Equalize Data to Resolve Uneven Distribution

Many datasets are not linearly distributed – take the Golden.GRD file located in the Surfer Samples directory, for example. This topographic grid file has a skewed normal distribution with some outlier Z values that are 1000 feet from the bulk of the data. Therefore, if you set contour intervals for this grid file to a regular increment, many of the features in the topographic map are difficult to resolve. So let’s look at tools with Surfer that can assist you in quickly creating an insightful contour map from this data.

Equalize Contours with Level Methods

The Equal Area Level method for contour maps in Surfer will automatically calculate contour levels so that there are an equal number of grid nodes (equal map area) within each contour interval. Choosing this option will ensure that your contour lines are more evenly distributed across flatter topographic areas, rather than being clustered in areas of steep gradient. Let’s take a look at the difference below.

These two maps have the same number of contour intervals. In the Simple contour map, most of the contour lines are clustered around the areas of steepest gradient change – the foothills of Golden, Colorado. Details in the flatter topography to the east are lost. In the Equal Area contour map, contour lines are distributed across the area more evenly, so we can really see those smaller variations in topography towards the east of the map.

Contours map comparison using equalize features in Surfer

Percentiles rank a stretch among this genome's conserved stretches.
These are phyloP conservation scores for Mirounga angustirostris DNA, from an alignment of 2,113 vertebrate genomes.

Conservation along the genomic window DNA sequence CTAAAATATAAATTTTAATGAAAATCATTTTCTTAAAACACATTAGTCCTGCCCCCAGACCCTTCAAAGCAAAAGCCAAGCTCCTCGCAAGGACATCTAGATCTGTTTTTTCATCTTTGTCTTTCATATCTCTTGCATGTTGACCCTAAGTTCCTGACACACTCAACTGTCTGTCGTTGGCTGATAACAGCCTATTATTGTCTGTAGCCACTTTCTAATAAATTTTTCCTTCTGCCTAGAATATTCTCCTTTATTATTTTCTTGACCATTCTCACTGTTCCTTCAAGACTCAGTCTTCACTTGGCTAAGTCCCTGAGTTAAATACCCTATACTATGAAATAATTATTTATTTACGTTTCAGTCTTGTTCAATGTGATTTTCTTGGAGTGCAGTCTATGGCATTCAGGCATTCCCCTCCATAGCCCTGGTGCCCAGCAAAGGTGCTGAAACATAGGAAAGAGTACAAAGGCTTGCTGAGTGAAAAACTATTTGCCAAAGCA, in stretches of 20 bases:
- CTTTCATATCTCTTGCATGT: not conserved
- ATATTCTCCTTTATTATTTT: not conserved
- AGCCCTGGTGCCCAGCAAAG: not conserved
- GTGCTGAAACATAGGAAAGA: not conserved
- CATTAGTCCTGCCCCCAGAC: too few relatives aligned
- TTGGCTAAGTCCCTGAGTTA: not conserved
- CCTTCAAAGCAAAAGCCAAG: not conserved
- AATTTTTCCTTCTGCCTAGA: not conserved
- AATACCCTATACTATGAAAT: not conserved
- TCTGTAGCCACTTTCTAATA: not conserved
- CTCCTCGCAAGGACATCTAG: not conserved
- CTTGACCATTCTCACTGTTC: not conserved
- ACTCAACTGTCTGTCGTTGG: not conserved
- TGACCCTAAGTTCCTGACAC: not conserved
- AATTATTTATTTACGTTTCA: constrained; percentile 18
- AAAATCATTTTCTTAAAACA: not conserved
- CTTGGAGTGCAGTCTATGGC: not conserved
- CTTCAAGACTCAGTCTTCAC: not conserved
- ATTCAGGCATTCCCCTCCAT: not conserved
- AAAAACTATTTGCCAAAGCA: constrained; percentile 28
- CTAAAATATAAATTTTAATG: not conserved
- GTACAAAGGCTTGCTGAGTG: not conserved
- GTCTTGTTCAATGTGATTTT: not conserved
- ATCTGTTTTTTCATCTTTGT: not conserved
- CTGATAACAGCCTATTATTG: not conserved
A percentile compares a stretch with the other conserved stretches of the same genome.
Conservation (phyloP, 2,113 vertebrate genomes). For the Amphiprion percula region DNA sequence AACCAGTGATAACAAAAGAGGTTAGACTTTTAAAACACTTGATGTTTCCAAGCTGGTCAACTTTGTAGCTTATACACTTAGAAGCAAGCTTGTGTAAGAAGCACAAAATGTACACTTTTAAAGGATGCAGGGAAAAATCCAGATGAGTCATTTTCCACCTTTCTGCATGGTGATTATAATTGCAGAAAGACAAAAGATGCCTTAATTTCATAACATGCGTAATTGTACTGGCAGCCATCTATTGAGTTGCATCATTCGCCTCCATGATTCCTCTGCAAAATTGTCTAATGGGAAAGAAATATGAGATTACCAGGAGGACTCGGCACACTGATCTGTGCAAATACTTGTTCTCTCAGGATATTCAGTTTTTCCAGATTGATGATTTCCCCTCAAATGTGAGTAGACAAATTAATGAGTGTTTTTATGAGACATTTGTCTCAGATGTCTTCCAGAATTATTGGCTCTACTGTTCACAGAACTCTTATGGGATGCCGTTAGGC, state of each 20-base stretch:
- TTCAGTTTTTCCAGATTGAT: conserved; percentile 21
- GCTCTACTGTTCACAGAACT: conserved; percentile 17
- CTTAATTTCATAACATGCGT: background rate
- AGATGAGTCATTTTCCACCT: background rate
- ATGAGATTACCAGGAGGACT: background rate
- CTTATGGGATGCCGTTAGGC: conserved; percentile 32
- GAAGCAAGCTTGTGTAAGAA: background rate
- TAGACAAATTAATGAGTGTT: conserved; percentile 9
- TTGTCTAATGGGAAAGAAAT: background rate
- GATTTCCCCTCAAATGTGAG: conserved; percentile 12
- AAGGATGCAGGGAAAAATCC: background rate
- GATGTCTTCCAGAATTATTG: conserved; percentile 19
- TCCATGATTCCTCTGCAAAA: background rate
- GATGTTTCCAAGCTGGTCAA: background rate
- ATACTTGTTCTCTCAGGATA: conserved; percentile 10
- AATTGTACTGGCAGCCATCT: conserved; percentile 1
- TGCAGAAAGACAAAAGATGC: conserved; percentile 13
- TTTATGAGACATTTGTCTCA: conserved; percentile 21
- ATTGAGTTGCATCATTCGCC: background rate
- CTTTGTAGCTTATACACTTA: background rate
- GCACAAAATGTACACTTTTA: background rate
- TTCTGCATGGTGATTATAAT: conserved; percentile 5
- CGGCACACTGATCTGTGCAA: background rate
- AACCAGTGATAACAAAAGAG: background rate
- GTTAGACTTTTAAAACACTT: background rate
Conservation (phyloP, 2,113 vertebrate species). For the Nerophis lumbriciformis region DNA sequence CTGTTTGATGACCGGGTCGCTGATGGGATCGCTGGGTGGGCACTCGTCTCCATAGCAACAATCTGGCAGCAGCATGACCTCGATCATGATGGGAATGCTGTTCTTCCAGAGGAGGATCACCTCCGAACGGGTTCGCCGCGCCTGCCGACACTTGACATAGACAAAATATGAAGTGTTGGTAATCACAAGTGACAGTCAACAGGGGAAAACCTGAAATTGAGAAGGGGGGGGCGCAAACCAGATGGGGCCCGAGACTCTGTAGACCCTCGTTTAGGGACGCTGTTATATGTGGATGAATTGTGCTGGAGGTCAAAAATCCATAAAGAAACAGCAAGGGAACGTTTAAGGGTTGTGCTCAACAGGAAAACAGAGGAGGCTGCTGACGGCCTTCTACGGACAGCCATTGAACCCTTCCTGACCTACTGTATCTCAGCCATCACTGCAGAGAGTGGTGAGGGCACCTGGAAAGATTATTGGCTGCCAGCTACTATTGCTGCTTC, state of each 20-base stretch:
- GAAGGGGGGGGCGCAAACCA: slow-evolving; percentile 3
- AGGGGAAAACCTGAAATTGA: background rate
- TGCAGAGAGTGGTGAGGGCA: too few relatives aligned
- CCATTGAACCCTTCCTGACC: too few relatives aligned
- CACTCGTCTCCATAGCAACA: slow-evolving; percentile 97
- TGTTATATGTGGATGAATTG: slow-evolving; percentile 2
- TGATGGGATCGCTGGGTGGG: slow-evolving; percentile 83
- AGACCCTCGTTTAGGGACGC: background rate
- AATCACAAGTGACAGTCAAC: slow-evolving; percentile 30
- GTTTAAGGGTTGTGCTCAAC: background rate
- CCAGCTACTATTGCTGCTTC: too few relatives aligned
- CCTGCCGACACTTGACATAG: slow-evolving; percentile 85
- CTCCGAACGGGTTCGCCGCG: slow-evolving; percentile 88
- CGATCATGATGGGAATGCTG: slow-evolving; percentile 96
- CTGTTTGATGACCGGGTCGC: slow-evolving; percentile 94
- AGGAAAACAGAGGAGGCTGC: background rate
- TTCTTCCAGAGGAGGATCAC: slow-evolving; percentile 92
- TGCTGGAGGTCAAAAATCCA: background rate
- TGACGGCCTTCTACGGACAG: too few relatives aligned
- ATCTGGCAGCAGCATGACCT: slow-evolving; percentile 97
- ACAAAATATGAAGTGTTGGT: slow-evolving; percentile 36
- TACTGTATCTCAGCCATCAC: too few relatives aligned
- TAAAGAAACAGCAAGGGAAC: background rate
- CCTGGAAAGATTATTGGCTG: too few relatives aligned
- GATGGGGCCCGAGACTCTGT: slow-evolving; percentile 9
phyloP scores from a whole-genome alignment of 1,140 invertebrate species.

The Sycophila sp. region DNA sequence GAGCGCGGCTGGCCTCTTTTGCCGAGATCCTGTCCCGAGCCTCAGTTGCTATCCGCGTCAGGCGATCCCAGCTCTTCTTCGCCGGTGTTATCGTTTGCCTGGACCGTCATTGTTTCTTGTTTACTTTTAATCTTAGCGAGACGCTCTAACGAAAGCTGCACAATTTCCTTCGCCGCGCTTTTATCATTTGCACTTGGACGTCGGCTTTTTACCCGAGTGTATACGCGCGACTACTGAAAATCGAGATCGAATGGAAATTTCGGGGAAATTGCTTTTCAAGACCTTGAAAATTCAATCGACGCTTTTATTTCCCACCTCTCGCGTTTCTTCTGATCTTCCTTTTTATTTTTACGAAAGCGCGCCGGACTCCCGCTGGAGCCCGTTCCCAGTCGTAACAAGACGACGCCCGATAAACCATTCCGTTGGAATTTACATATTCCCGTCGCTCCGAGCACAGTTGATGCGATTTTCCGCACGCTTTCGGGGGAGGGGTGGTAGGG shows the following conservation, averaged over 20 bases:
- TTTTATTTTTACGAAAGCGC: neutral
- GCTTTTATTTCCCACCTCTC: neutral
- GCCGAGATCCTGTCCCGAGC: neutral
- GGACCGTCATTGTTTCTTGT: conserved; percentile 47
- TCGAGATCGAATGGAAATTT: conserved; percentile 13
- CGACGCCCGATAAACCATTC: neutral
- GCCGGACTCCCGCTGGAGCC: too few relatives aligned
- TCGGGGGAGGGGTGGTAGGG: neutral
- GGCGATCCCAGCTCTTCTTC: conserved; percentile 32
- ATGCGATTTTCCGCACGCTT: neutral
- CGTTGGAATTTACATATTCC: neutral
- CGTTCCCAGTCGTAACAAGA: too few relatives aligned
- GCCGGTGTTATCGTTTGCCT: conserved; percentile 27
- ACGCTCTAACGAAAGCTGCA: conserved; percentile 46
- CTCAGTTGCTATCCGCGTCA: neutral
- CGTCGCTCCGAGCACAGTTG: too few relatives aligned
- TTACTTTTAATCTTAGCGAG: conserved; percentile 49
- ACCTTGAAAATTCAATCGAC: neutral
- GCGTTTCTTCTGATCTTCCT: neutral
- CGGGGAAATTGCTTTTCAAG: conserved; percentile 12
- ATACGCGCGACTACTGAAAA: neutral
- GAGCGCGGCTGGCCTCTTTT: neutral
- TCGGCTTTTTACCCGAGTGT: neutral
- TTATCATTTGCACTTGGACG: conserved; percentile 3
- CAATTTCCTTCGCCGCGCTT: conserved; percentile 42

Equalize Color Schemes with Stretching

Now we can add some color fill to our contour maps. Long time Surfer users have probably noticed one of our favorite new features, the greatly improved Colormap Editor. This is a huge step up from the previous version (as many of you have told us!) and we want to share a tip that will give your Equal Area contour maps far greater visual impact. The Equalize stretch method positions the color mapping nodes equally based on the data distribution in the shown histogram. You can think of this as the color fill equivalent to creating Equal Area contour intervals.

When we combine the Equal Area contour levels with the Equalize color stretch, the visual effect is much more pronounced. Same grid, very different outcomes! This workflow is particularly suited to geophsysical data, such as that collected during magnetic or gravity surveys. These readings often represent a very wide range of values, yet the bulk of the data is typically found within a short range of values. Sometimes highlighting small variations in the background data is required, and equalization makes this task easy to achieve – even with the presence of large local anomalies.

Colormap editor in Surfer with Equalize features
Colormap editor in Surfer with Equalize features
Equal and simple contour level comparisons in Surfer colored
Equal and simple contour levels compared

Active maintenance users receive these new features for free. Simply download and install the latest version and you’re good to go. If your maintenance has expired, simply renew your maintenance to gain access to Surfer today. Instructions for renewing maintenance can be found here: How do I renew my software maintenance? For anyone else wishing to experience the new equalize features, download the two-week Surfer trial today.

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